Businesses are faced with the challenge of adapting their present usage of yesterday's technology to new opportunities that are made available with the World Wide Web. Most business application software and underlying databases are not equipped to handle interaction with web browsers. It would therefore be desirable to have a secure, flexible and efficient means for allowing interoperability between enterprise-based business application software and the World Wide Web. Unfortunately, because many of the existing commercial data base systems were implemented before the internet, they often times have different and incompatible security approaches from those utilized by commercially available web browsers.
The present invention overcomes many of the disadvantages associated with the prior art by providing a system and method which allows the secure interchange of transaction information between a web browser user employing a first security approach and an existing On-Line Transaction Processing (OLTP) enterprise server employing a second security approach. Previously, it was necessary to conform the web browser and enterprise server security systems, or conduct only unprotected and non-secure transactions.
Many existing OLTP systems have security systems with closed and application imbedded security logic. These techniques developed in an era in which user terminals tended to lack the processing capability to actively participate in the security effort. However, current web based systems have basic user terminals which are personal computers having substantial processing capability. As a result, open and terminal intensive security systems have become the norm.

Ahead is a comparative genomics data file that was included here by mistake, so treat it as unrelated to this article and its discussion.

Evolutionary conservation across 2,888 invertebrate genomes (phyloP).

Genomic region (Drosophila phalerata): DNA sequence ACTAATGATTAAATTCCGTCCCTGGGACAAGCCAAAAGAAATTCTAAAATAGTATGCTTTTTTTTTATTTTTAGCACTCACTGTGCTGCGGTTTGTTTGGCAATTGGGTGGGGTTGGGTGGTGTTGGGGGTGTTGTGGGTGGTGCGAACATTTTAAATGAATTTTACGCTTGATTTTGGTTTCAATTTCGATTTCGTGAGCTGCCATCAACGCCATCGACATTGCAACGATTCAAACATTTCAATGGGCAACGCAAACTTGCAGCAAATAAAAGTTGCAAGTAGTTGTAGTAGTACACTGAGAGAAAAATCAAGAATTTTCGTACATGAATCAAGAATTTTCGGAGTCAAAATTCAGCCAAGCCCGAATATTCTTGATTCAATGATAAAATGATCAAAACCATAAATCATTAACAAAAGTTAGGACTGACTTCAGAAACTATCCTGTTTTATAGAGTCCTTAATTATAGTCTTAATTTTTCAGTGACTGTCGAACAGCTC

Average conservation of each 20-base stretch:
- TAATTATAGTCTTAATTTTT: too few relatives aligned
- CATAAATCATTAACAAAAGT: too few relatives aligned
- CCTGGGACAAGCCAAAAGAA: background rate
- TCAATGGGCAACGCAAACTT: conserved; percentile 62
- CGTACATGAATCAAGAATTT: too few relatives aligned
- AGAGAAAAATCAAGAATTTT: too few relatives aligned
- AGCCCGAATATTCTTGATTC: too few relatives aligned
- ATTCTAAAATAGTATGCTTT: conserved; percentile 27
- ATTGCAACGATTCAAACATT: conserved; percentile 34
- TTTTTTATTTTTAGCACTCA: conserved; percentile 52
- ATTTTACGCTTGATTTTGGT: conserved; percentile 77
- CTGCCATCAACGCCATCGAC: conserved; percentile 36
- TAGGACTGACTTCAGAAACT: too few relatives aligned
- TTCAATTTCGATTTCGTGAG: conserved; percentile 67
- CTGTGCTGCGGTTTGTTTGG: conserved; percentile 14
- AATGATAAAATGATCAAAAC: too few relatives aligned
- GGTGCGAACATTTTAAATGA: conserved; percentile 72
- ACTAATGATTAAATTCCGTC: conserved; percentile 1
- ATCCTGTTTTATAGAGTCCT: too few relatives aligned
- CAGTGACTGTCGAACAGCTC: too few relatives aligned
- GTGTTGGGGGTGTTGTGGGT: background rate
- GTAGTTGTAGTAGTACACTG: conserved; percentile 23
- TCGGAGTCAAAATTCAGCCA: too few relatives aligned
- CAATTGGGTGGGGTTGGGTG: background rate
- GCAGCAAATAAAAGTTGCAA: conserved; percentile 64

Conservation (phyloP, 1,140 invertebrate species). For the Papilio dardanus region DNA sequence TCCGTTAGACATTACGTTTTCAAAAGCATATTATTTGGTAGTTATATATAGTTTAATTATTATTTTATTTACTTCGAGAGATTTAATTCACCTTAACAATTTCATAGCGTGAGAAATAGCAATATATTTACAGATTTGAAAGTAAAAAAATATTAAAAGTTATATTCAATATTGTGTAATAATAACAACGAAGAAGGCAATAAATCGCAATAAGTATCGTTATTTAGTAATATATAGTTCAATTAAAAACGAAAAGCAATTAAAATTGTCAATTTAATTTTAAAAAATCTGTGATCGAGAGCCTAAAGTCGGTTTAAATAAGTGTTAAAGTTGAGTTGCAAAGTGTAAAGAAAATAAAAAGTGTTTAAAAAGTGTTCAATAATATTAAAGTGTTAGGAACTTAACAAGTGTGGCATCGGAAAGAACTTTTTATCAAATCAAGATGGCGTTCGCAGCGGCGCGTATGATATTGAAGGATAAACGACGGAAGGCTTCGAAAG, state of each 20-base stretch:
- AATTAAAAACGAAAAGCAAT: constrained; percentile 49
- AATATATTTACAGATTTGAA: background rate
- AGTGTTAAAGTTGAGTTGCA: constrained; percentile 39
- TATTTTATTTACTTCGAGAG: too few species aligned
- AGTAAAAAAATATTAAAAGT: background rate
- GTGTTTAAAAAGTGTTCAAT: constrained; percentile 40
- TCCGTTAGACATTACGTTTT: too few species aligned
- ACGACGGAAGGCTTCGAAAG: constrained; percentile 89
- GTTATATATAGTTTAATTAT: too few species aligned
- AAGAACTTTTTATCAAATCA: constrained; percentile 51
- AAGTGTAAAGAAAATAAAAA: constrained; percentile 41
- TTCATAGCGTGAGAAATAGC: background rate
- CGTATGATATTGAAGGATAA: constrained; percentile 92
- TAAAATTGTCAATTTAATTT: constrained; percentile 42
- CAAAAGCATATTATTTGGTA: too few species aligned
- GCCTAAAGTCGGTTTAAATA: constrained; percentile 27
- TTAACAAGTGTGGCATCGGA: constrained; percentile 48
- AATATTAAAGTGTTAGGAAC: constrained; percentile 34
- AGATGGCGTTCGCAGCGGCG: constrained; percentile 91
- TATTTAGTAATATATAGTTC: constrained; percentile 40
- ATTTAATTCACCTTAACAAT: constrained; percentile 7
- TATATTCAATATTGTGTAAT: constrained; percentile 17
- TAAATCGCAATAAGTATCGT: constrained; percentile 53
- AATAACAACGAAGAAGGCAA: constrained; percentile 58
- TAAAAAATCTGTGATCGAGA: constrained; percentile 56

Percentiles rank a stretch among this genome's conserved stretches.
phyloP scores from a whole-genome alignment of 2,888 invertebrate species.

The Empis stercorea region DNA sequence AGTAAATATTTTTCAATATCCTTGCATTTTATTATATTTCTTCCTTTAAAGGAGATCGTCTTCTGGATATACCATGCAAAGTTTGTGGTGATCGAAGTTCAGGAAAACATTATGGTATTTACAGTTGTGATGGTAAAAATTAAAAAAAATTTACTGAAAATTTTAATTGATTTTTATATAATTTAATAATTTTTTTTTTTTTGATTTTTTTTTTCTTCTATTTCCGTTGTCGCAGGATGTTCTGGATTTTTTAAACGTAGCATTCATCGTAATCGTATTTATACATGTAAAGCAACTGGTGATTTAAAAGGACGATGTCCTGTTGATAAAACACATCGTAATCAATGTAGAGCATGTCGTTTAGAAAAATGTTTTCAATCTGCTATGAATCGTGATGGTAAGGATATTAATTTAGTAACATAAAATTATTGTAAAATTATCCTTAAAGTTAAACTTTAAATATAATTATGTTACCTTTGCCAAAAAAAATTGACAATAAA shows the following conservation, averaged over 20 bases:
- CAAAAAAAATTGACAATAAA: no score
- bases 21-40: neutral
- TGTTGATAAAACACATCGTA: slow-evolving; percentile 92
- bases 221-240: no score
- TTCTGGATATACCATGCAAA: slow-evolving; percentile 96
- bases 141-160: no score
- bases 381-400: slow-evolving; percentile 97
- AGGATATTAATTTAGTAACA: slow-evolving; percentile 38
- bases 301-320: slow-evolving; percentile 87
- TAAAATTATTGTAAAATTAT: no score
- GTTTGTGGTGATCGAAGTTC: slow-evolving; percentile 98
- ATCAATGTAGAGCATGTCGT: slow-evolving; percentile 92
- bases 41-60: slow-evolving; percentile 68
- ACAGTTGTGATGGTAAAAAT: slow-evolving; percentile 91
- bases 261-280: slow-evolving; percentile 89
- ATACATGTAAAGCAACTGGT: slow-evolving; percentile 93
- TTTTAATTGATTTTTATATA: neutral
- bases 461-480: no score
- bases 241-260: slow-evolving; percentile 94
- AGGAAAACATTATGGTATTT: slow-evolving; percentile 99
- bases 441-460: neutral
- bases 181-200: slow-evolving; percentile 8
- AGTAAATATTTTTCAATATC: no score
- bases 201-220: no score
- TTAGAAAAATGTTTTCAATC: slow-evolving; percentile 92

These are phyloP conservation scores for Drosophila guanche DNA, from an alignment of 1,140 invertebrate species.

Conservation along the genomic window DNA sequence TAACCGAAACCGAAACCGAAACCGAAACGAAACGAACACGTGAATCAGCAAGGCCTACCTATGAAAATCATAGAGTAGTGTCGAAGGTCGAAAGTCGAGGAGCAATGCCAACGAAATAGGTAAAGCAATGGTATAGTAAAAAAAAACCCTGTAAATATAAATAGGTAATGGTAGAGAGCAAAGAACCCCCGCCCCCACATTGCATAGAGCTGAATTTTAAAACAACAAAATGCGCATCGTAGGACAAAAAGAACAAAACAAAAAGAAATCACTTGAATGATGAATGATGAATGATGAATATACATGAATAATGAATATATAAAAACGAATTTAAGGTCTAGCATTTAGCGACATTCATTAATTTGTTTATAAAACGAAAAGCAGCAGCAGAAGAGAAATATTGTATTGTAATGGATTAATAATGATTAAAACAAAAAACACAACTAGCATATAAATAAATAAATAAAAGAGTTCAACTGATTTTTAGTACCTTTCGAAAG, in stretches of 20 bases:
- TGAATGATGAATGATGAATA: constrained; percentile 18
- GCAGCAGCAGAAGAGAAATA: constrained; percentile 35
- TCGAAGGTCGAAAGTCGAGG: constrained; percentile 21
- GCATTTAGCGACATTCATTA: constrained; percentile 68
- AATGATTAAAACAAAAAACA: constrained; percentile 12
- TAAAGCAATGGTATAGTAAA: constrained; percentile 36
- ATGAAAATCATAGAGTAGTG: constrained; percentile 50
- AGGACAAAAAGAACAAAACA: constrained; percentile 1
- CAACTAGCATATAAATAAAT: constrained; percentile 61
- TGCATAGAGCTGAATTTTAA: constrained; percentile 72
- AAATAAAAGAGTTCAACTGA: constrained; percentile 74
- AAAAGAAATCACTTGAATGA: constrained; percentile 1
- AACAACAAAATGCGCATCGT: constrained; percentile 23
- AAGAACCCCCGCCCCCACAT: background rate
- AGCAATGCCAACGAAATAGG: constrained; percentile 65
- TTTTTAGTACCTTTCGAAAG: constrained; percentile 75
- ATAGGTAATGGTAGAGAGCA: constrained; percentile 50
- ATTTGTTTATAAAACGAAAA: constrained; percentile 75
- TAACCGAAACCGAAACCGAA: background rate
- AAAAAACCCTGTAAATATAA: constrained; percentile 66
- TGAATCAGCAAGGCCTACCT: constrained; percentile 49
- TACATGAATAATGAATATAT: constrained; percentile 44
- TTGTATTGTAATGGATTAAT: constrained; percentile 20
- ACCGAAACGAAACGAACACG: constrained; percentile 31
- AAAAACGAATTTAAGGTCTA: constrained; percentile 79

As a result of the need to add security provisions to web based applications and the availability of user terminal processing capability, the current commercial browsers (e.g., Microsoft Internet Explorer, Netscape Navigator, etc.) have been equipped with Secure Socket Layer (SSL) and other standardized security techniques. These standardized approaches are most concerned with providing security for each individual data transfer. Wherein as this type of security is important, it is primarily directed to web information gathering activities.
Many typical existing applications on the OLTP enterprise servers involve transaction sessions. These require a user to “sign-on” with a user-id and password. The purpose of this sign-on is to identify the user and the user's level of access to the OLTP enterprise server. Following validation of the user-id and password, the user typically interacts with the OLTP enterprise server over a period of time during which numerous data transmissions are made in both directions.
In accordance with the preferred mode of the present invention, the facility is provided to ensure security for each session and each individual data transmission within each session. This is accomplished by providing an overall security environment in which each individual data transmission is protected by the standards based security system of the commercial web browser. Simultaneously, session security is maintained through the use of the enhanced security protocol of the present invention. Sign-in and sign-off is performed over the internet from the web browser. Each individual transaction within the session is separately checked to ensure that it communication with the validated user-id and password of the session user.